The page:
Whether placebo tablets for use in clinical trials are classified as if they contained the active drug ingredient used in the same clinical trials or in subheading 2106.90.99, HTSUS, or subheading 3824.90.90, HTSUS.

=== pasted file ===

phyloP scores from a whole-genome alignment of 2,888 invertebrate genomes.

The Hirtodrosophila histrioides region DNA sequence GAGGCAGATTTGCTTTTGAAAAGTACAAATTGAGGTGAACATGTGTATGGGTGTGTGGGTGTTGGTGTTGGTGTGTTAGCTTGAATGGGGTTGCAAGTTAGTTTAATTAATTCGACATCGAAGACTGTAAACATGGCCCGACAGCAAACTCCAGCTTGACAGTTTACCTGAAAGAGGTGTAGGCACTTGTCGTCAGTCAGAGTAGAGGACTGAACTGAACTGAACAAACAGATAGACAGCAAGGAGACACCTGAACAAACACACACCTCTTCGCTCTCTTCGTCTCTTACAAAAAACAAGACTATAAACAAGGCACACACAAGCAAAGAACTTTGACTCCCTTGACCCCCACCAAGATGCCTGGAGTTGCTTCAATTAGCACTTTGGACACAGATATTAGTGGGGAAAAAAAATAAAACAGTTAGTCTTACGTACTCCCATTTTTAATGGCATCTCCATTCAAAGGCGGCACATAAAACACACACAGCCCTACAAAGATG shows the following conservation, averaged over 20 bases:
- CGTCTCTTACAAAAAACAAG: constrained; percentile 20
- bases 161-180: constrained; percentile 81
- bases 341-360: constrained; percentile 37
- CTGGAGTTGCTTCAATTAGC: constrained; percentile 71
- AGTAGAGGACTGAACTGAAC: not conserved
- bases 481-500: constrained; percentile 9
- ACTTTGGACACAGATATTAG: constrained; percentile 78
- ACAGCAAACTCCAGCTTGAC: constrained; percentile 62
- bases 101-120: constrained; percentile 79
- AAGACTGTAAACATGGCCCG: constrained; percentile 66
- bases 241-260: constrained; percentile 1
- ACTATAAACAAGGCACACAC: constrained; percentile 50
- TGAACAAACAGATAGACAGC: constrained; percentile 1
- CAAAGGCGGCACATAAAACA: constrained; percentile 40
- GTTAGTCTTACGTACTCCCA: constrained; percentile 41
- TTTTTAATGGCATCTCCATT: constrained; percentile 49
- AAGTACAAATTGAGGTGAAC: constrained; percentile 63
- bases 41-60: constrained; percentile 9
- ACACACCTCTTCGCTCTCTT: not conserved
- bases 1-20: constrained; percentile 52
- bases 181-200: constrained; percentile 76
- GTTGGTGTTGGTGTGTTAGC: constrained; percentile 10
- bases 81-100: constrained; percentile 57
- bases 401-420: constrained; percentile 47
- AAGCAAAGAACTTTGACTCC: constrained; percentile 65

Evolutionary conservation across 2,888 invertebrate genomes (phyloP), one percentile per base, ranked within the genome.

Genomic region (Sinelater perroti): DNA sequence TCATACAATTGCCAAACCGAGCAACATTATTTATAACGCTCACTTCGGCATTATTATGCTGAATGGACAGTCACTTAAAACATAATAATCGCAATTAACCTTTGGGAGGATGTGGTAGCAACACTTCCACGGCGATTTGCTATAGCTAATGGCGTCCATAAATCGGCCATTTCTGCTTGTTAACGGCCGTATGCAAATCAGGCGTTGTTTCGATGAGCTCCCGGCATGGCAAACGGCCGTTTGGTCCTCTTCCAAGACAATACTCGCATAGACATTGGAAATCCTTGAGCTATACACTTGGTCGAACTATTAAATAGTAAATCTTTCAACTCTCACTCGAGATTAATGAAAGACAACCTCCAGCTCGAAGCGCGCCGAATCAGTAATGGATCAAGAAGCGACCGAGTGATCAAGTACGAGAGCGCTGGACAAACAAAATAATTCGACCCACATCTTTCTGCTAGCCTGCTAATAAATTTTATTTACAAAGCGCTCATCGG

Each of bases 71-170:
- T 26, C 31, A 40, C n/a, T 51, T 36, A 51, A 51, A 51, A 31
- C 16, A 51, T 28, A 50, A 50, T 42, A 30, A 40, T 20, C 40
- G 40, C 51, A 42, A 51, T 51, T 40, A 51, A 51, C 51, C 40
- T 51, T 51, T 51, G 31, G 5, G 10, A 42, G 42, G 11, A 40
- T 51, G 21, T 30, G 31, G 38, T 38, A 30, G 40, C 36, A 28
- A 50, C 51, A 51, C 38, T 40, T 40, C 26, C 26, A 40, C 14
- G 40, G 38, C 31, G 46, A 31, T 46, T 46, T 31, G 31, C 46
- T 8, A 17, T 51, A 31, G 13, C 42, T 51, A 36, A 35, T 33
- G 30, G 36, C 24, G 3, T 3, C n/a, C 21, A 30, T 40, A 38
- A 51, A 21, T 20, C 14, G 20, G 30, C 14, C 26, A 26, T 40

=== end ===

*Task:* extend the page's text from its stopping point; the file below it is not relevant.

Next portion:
Merchandise imported into the U.S. is classified under the HTSUS. Tariff classification is governed by the principles set forth in the General Rules of Interpretation (GRIs) and, in the absence of special language or context that requires otherwise, by the Additional U.S. Rules of Interpretation. The GRIs and the Additional U.S. Rules of Interpretation are part of the HTSUS and are to be considered statutory provisions of law. GRI 1 requires that classification be determined first according to the terms of the headings of the tariff schedule and any related section or chapter notes and, unless otherwise required, according to the remaining GRIs taken in order. GRI 6 requires that the classification of goods in the subheadings of headings shall be determined according to the terms of those subheadings, any related subheading notes and mutatis mutandis, to the GRIs. In interpreting the HTSUS, the Explanatory Notes (ENs) of the Harmonized Commodity Description and Coding System may be utilized. The ENs, although not dispositive or legally binding, provide a commentary on the scope of each heading, and are generally indicative of the proper interpretation of the HTSUSA. See T.D. 89 80, 54 Fed. Reg. 35127 (August 23, 1989).